Exploring the Adelaide Hills begins just a short 20 minute drive from Adelaide CBD.  There is heaps to see and do, and here we’ve put together 5 great activities for every-body to enjoy!

Cleland Wildlife Park, Crafers

If animals are your thing and you love a native wildlife experience, then Cleland Wildlife Park is for you! Located just outside of Crafers, 20 minutes from the CBD, you can immerse yourself in nature, feed the kangaroos and even cuddle a koala. Plus it’s great for people of all ages and abilities to enjoy! Entry fees per adult are $25 and kids are $12, or a family ticket will set you back $60. There is plenty of parking and multiple accessible car parks located close to the entrance. Accessible bathroom facilities and a parents room are located at the entrance, next to the café and gift shop. Both the café and interpretive centre are step free, spacious and easy to navigate. There is pram and wheelchair hire available, and you are welcome to take your own lunch to enjoy at one of the picnic spots or free BBQ’s that are dotted around the place. The paths around the park are a mixture of sealed/paved & gravel/dirt, and the majority of the park is flat. There are a few places with increased gradient, but make sure to download this fantastic, detailed access information map outlining facilities, distances and terrain information.

Melba’s Chocolates and Confectionery Factory, Woodside

This is one for the sweet tooths! Melba’s Chocolates and Confectionery has been around since the early 80’s. Melba’s use heritage chocolate and confectionery making machinery, allowing visitors to see traditional techniques in action.

The factory and coffee shop are open every day 9am to 4.30pm and entry is free. The shop itself is spacious to move around and you’ll find rows and rows of delicious chocolates and sweets. There is often work going on in the factory, but it’s on an ad hoc basis so it’s a bonus if you happen to see some of the action. There is an onsite café with limited se

ating inside plus a few tables and chairs outside. There is ramp access and accessible bathroom facilities onsite and a ‘drop off’ space directly out front of the entrance. If you are visiting with large mobility equipment, wheelchair or pram, there is an alternate entrance which can be arranged by contacting Melba’s prior to arrival.

National Motor Museum, Birdwood

Located in the main street of Birdwood in the Adelaide Hills, just under an hour’s drive from the centre of Adelaide, is Australia’s largest motoring collection. The National Motor Museum is open every day from 10-5pm and is host to major events such as the Bay to Birdwood in September and Rock and Roll Rendezvous in April. There is ample parking and easy access to the museum via the main entrance through automatic doors.  There are plenty of grassed areas surrounding the museum with BBQ and picnic facilities, all accessed via paved pathways. Accessible and family friendly amenities are available including wheelchair hire and a hearing loop.

Mount Lofty Botanic Garden, Crafers

You can’t visit the hills and not visit The Mount Lofty Botanic Gardens. Set on 97 hectares in the picturesque Piccadilly Valley, the gardens provide a network of walking trails and attracts a wide variety of animals and birdlife. Entrance is free, with paid metered parking. Located a 25 minute drive from the Adelaide CBD, this is a beautiful spot to explore, pack a picnic and enjoy a leisurely stroll. There are two entrances – Summit Road, Crafers (Upper Entrance) or Lampert Road, Piccadilly (Lower Entrance). For those with access needs the lower entrance is preferable, with plenty of accessible parking, bathroom facilities and direct access to the one-kilometre Lakeside Trail which has been designed with universal access in mind. The pathways are wide and flat, and you’ll find various sculptures dotted along the path with information related to each piece translated and embossed in braille. The park is generally open all year round but closed on days when the fire danger rating is severe, extreme or catastrophic – check the website for more information.  Free guided walks depart from the lower car park at the end of Lampert Road every Thursday at 10:30am.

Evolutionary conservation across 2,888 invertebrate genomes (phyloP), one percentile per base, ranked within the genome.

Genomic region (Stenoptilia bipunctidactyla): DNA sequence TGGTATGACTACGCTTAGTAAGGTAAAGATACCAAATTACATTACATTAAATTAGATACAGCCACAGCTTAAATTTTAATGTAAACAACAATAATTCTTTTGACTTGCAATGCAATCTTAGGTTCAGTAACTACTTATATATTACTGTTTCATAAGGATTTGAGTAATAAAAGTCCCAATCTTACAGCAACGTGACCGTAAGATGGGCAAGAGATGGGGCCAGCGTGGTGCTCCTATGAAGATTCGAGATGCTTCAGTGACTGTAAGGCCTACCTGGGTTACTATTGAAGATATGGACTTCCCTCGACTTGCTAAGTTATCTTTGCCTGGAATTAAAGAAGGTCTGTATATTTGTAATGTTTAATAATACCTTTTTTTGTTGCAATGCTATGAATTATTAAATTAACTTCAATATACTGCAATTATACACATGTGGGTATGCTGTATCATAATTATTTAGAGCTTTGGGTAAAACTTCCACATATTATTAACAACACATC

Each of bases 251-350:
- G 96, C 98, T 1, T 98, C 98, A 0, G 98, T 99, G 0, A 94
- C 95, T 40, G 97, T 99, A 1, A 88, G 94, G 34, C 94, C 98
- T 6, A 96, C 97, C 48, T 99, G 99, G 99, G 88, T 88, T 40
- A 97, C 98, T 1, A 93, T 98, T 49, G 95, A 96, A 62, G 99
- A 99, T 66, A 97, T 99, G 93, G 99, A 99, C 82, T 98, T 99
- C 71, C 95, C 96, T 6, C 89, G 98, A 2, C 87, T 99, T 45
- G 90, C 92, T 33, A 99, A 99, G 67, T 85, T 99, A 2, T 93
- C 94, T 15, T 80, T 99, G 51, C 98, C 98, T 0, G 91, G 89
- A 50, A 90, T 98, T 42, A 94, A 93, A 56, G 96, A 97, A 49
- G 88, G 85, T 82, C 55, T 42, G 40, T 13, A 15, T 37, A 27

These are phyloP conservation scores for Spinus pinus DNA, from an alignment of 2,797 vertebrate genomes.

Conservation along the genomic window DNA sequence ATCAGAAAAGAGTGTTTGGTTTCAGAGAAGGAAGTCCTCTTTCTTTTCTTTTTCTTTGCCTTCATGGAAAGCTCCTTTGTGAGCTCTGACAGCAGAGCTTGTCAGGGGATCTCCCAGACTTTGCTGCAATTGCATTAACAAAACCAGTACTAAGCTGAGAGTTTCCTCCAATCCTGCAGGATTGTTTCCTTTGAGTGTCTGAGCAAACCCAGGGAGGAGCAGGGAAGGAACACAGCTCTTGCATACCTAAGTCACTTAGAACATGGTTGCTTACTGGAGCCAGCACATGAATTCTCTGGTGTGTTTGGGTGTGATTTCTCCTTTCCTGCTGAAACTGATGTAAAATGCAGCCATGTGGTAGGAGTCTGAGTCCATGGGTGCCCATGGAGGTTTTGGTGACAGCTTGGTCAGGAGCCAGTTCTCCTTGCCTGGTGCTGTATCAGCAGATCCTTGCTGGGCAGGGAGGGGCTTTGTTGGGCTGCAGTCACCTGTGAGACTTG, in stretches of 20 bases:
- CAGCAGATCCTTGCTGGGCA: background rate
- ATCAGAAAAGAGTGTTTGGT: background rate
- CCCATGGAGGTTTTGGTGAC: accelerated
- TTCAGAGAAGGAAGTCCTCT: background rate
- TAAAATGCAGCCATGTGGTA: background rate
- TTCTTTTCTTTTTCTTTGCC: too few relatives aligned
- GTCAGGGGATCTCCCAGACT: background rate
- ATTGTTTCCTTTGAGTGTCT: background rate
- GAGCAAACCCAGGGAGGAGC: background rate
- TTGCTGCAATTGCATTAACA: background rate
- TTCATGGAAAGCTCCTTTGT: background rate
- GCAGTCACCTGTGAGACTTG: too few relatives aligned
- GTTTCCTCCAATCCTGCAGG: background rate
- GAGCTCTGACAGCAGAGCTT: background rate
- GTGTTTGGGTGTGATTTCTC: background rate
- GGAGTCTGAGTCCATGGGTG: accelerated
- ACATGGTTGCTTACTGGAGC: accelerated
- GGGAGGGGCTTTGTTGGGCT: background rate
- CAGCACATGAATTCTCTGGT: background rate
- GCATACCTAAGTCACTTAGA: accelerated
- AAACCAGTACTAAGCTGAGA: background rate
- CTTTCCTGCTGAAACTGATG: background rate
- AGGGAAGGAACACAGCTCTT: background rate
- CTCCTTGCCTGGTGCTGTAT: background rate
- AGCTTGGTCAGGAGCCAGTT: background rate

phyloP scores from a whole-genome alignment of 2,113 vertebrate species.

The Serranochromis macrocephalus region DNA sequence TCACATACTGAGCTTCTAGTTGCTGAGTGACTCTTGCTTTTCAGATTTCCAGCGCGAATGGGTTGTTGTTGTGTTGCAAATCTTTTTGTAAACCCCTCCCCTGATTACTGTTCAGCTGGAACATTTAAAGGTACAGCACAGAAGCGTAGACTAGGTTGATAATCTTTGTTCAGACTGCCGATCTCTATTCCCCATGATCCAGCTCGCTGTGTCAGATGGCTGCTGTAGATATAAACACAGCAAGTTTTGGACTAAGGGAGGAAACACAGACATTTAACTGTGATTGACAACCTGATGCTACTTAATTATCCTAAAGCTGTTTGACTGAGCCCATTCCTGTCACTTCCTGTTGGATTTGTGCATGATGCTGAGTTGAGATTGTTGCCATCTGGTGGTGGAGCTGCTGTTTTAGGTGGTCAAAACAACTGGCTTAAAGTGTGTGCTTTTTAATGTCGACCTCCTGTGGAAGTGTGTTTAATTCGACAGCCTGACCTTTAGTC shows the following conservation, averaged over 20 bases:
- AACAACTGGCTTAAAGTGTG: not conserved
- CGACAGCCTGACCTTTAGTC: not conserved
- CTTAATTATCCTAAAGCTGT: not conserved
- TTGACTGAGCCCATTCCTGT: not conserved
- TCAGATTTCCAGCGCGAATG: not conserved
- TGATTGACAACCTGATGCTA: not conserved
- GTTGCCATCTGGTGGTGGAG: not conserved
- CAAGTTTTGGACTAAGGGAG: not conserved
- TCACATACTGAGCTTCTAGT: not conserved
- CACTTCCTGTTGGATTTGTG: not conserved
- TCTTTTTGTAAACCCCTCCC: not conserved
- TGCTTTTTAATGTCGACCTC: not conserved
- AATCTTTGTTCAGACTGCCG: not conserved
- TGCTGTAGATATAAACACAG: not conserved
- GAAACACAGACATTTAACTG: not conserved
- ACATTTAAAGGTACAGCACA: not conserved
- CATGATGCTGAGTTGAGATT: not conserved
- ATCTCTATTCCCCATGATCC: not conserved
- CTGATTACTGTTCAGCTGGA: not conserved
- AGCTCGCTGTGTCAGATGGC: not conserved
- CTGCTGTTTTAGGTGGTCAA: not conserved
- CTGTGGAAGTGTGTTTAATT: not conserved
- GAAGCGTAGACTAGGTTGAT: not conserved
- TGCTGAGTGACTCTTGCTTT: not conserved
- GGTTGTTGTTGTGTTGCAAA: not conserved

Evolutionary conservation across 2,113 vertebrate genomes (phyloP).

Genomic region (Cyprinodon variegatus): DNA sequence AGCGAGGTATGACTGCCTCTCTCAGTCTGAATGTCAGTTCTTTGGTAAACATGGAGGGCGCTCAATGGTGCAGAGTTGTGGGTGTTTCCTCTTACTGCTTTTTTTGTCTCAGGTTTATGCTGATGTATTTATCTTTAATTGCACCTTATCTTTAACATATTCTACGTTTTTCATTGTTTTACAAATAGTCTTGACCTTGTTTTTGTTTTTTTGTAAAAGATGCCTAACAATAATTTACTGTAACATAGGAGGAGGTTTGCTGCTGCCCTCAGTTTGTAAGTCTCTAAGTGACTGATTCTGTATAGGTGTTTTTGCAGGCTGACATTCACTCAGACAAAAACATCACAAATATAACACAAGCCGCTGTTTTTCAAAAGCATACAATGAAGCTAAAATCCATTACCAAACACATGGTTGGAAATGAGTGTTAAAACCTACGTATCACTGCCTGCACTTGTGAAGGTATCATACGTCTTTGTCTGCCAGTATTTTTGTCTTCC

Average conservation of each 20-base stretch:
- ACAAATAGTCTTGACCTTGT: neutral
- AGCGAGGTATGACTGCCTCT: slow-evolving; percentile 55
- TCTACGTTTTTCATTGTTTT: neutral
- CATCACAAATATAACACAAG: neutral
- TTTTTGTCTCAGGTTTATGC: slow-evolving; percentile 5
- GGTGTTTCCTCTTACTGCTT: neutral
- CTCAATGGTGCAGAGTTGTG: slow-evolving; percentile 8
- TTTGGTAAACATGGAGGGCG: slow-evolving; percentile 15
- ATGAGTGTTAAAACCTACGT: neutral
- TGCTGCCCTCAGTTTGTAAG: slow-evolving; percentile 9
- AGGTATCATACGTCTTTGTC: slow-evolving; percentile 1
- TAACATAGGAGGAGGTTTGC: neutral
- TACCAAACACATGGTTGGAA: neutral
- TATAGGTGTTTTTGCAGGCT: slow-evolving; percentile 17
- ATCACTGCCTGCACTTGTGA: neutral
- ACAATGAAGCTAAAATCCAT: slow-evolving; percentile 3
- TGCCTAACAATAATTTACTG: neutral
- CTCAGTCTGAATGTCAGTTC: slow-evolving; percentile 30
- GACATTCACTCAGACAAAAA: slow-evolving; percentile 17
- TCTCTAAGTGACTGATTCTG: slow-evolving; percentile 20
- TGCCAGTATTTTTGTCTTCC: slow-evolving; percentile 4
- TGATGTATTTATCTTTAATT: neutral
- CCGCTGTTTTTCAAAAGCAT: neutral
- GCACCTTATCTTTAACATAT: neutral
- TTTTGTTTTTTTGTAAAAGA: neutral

Hahndorf Township

Visiting Hahndorf, Australia’s oldest surviving German settlement, is the perfect way to spend a day. Stroll the tree-lined main street (approximately one kilometre) and discover shops, galleries and studios, a cheese maker, leather smith, candlemakers, craft brewery, boutique winery cellar doors, chocolatier, restaurants, pubs and cafe’s. The footpaths are generally flat and paved with ample street seating along the way, plus there are multiple zebra crossings, making it easier to cross the road safely. Although some of the historic buildings have stepped entry, many do have ramp access too, including Udder Delights cheese which is an iconic Adelaide Hills producer. Accessible toilets can be found in most dining venues, with public facilities at Pioneer Park, Alec Johnston Park and Hahndorf Academy/Visitor Information Centre. Parking can be a challenge, so it’s probably easiest to decide where to have a meal and use the off-street carpark for that particular venue. Street parking is limited and means passengers must disembark onto the main road.

Hahndorf is also home to the Adelaide Hills Visitor Centre.  The staff and volunteers are well trained and passionate about the Adelaide Hills region. Pop in if for more information and inspiration on your visit.

Driving through the Adelaide Hills is an experience in itself, and there is certainly no shortage of spectacular scenery.  Visit southaustralia.com for more inspiration and a number of self-drive itineraries!